The NCSS-NCATE Social Studies Program Review offers resources for institutions seek- ing NCATE accreditation and NCSS approval of their social studies teacher education programs. The resources assist these institutions in preparing a social studies program report for approval. Resources available on the website include:

  • The Program Standards for the Initial Preparation of Social Studies Teachers
  • An NCATE social studies program report form
  • Guidelines for preparing an NCSS Program Report
  • A rubric for NCATE assessments
  • Decision rules for the standards
  • Examples of student teacher performance evaluations for thematic standards and for history
  • Information on types of assistance available to institutions seeking NCATE accreditation and NCSS approval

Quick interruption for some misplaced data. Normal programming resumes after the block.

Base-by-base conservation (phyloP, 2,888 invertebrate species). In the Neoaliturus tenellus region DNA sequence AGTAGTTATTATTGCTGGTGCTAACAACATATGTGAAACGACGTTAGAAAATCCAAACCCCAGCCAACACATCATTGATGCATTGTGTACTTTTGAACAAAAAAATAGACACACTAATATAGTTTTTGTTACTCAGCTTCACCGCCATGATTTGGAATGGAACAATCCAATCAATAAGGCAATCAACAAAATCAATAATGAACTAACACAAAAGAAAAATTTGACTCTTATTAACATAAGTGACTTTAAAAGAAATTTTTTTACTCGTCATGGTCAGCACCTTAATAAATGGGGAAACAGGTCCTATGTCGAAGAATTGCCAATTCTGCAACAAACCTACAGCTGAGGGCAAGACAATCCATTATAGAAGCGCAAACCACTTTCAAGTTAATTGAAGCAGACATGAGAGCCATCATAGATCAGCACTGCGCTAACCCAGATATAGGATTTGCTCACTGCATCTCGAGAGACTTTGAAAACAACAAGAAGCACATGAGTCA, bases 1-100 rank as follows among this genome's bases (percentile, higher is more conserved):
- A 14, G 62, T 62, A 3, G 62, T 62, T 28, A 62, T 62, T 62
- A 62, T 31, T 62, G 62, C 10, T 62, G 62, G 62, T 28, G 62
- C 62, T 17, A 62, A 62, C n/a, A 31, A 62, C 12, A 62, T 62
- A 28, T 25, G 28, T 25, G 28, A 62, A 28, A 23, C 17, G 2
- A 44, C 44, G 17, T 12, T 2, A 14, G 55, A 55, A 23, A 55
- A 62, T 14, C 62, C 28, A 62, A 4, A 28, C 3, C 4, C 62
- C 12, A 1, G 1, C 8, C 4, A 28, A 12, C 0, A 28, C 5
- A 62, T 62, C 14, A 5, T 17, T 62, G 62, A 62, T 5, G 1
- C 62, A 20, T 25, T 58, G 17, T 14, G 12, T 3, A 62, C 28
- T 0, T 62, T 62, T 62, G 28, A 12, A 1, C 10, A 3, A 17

Background For several decades, National Council for the Social Studies has been formulating and announcing standards for the preparation of social studies teachers in both comprehensive social studies and the single disciplines that are typically included under the social studies umbrella. The standards have been issued in approximate five-year cycles, the initial ver- sion of this document was released in 1997. This version is a slight revision of that effort. The 1997 standards, and this revision, are very different from those of previous ver- sions and they are different in two ways; whereas earlier versions prescribed programmatic components (courses, for example) that should be provided for prospective social studies teachers in their teacher preparation programs, fifteen of these twenty standards describe the academic content that those who complete social studies teacher education programs (comprehensive social studies and any of the single disciplines) should know and be able to teach. In short, these standards (1) emphasize subject matter knowledge and the abil- ity to teach it, and (2) focus on the professional performance of those individuals whom a teacher education institution recommends for licenses. These two shifts in focus-to a greater emphasis on academic social studies content and toward performance-based assess- ment- are consistent with general trends in teacher education; the national move toward greater accountability for schools, teachers, and teacher education programs; and paral- lel efforts of state teacher licensure offices, the Interstate New Teacher Assessment and Support Consortium (INTASC), the National Council for the Accreditation of Teacher Education (NCATE), the National Board for Professional Teaching Standards (NBPTS), and other subject matter professional teacher associations. The initial version of the twenty subject-matter standards contained in this docu- ment as well as the document as a whole were developed by an NCSS Task Force on Social Studies Teacher Education Standards appointed in 1995. Members of the task force were: